The general perception however is that due to the above-mentioned socio-ecnomomic considerations, some sports have flourished more than others, but that is by no means an indication of the sports Filipinos enjoy. One only need visit the country and immerse himself/herself and discover society across the islands. Suffice it to say, Filipinos have already warmed up to more than just passive participation in sports.
A good trend to watch is the growth of outdoor, extreme, and endurance sports which is gradually gaining acceptance across the islands especially among the younger generation and the environmentally conscious nature-lovers. Among these are in-line/roller skating, in-line hockey, kite/wake boarding, kite/ski surfing, rock-climbing/scrambling, mountaineering, and frisbee.
Sport for Athletes with a Disability
Access to sport for the disabled is hampered by poverty, ignorance, lack of awareness, lack of accessible sport facilities and nonexistent or incomplete implementation of the rights of the disabled in the Philippines. Yearly natural calamities plus constant insurgent warfare in remote parts of the Philippines contribute to disabled military and civilian war casualties. Most of the newly disabled are faced with having to move around and earn a living in a non-disabled friendly country.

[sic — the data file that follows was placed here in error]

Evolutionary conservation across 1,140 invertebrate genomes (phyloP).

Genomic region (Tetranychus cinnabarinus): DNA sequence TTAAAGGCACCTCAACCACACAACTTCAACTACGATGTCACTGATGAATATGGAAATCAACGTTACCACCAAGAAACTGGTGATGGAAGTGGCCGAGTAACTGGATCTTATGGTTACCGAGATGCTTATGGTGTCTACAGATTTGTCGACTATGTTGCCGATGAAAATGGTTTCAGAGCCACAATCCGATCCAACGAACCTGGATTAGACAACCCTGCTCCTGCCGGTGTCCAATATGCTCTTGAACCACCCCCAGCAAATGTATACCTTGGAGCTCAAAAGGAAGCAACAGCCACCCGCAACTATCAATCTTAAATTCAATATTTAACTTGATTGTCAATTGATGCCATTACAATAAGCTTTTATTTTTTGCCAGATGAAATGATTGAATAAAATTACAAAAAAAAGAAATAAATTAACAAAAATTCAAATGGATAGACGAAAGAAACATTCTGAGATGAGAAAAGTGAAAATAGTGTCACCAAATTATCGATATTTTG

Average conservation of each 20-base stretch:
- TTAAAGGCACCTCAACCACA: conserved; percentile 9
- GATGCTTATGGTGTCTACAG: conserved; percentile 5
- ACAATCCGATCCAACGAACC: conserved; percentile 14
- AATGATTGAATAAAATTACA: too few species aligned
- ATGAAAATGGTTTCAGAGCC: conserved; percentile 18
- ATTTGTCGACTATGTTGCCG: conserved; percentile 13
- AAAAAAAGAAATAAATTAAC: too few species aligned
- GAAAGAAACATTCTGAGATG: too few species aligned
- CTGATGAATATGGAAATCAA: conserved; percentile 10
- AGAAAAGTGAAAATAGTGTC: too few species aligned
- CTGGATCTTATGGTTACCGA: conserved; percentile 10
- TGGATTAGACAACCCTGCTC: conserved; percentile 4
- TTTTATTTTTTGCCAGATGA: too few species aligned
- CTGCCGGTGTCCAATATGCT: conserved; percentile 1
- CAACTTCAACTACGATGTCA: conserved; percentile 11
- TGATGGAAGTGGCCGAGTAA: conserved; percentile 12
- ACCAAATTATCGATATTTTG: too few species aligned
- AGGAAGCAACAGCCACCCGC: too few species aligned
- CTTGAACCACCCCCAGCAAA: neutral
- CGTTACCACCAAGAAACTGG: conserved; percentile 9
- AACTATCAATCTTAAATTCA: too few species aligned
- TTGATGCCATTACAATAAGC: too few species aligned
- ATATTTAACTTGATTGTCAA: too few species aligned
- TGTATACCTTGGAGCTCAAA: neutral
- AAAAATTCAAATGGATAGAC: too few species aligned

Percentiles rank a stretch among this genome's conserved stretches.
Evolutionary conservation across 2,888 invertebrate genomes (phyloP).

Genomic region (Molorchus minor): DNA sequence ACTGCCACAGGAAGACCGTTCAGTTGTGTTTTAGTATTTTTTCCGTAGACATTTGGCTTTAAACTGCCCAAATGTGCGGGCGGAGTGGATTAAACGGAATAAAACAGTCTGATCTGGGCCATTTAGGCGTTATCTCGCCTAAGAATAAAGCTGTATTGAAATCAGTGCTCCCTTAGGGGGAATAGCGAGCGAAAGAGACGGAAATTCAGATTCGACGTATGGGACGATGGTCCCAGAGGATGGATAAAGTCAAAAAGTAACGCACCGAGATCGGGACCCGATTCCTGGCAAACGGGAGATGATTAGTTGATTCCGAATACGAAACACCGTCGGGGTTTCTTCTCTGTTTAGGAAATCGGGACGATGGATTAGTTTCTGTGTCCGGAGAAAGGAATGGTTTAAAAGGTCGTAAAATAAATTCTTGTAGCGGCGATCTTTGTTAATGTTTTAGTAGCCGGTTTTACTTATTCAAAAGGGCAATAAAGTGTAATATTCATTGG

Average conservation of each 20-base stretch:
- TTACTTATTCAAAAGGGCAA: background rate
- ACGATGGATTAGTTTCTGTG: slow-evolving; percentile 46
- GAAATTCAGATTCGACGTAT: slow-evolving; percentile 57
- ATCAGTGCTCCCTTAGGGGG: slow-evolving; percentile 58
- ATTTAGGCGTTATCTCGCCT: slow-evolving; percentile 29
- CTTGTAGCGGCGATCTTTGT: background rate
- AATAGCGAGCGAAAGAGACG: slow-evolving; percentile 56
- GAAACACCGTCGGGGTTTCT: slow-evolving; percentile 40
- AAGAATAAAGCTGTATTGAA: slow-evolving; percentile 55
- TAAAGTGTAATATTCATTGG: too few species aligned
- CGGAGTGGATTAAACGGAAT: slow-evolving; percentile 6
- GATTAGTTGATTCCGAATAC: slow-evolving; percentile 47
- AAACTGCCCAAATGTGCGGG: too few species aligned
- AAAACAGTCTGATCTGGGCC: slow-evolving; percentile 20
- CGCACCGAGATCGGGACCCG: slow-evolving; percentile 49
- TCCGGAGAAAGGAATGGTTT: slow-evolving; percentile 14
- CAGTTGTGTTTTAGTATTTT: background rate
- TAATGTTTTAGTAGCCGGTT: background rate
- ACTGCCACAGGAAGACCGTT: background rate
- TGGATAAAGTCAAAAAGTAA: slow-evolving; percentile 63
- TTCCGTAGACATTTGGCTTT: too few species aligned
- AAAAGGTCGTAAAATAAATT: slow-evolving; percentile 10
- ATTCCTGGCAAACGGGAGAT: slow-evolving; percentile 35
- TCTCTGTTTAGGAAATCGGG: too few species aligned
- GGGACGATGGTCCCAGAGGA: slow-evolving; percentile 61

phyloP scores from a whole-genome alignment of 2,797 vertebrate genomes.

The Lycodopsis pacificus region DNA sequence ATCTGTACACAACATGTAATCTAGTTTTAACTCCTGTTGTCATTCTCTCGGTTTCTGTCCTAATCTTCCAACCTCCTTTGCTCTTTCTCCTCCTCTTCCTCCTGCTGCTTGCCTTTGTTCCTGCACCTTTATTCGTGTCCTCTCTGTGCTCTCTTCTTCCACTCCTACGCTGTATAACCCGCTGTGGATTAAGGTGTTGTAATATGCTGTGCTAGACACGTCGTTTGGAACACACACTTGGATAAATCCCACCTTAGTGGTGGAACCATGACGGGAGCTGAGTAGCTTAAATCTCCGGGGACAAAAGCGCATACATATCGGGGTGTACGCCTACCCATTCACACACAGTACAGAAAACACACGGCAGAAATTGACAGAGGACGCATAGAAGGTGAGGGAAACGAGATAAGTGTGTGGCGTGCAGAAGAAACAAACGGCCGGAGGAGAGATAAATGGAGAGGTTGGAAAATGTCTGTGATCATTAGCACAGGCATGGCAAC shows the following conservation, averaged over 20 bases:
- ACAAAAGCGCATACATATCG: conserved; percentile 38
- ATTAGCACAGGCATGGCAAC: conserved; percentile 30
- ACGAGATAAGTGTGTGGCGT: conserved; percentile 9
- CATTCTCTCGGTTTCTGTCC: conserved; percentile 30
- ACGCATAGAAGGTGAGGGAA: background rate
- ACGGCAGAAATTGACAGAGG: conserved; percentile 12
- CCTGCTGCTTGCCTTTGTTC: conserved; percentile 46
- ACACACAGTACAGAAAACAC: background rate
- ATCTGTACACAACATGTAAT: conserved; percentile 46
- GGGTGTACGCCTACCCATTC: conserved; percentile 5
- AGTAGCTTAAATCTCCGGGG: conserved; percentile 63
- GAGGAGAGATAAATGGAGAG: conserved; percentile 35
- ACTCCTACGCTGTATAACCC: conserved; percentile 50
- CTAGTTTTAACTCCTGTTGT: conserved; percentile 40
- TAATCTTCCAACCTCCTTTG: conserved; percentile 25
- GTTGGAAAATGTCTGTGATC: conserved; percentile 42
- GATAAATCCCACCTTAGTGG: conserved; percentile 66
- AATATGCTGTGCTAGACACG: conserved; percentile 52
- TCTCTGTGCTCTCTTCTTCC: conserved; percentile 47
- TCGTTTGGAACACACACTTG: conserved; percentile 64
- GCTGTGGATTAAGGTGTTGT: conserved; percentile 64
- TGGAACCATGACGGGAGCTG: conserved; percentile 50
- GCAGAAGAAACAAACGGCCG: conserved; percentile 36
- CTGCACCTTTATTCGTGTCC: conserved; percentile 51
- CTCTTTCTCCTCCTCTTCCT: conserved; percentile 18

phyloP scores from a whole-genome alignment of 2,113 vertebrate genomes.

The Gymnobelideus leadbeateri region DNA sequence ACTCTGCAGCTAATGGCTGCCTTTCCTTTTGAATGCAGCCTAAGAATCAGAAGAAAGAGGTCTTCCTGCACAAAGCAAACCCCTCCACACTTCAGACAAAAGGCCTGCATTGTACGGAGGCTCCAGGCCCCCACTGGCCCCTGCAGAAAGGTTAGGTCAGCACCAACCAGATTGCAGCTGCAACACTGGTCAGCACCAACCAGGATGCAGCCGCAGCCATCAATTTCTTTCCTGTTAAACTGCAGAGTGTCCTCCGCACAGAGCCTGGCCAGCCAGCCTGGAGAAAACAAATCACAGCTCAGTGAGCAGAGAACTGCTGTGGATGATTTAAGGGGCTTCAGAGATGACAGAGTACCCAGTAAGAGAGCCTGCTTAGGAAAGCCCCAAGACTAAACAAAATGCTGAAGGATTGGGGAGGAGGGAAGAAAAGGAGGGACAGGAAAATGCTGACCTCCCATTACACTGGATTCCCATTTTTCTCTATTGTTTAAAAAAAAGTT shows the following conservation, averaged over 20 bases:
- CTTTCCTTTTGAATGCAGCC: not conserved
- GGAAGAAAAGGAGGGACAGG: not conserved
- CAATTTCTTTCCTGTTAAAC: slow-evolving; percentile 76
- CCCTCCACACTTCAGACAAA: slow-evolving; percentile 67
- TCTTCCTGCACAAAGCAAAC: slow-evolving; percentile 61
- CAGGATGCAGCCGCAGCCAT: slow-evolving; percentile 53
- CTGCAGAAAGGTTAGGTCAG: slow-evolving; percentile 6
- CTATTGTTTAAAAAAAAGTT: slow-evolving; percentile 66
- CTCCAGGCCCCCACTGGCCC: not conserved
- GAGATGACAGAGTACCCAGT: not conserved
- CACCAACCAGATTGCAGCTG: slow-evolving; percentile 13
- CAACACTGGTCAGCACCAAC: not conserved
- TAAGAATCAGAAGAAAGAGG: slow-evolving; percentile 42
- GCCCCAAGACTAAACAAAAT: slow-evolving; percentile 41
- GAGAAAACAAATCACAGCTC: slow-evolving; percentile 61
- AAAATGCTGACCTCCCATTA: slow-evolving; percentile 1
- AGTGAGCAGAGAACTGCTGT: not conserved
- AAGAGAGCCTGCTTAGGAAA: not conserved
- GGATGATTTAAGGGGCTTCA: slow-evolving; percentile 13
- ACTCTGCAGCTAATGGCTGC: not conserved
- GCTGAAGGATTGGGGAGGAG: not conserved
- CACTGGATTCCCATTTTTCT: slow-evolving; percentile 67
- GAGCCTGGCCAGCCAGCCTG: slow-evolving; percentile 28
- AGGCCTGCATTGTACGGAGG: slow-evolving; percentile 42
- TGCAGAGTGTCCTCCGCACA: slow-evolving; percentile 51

The disabled filipinos who do take up sport discover this is a way to regain self confidence, hope and maintain fitness. Most civilian disabled athletes are those who have had access to supportive personnel or have encountered PHILSPADA athletes. The Philippine Sports Association of Differently Abled is the umbrella organization for Philippine disabled sport likewise official National Paralympic Committee of the Philippines, affiliated with the International Paralympic Committee. PHILSPADA works with the IBSA, the Philippine Olympic Committee, Philippine Sports Commission, equivalent organizations and national sport associations to train and send qualified disabled Filipino athletes to the ASEAN ParaGames, the Paralympics and all accredited local and international disabled sport events.
Although the Philippine disabled sport contingents are so much smaller and less funded by the government, Filipino disabled athletes have been bringing in more medals than their able-bodied counterparts in equivalent international games. This is not because sports for the disabled is made easier but because of the will and ability of the athlete to excel. Recently PSC announced that medal winning disabled athletes will also receive exactly the same cash award sport incentives as the able-bodied SEAGAMES medal winners, etc have been receiving, in line with Republic Act 7277 – the Magna Carta for Disabled Persons.Angeline Dumapong, wheelchair-bound Paralympian powerlifter (Bronze, 2000 Sydney Paralympics) plus the 2-person Philippine SKUD Paralympic Sailing Team, Team Sailability Philippines (with Philippine Sailing Association support).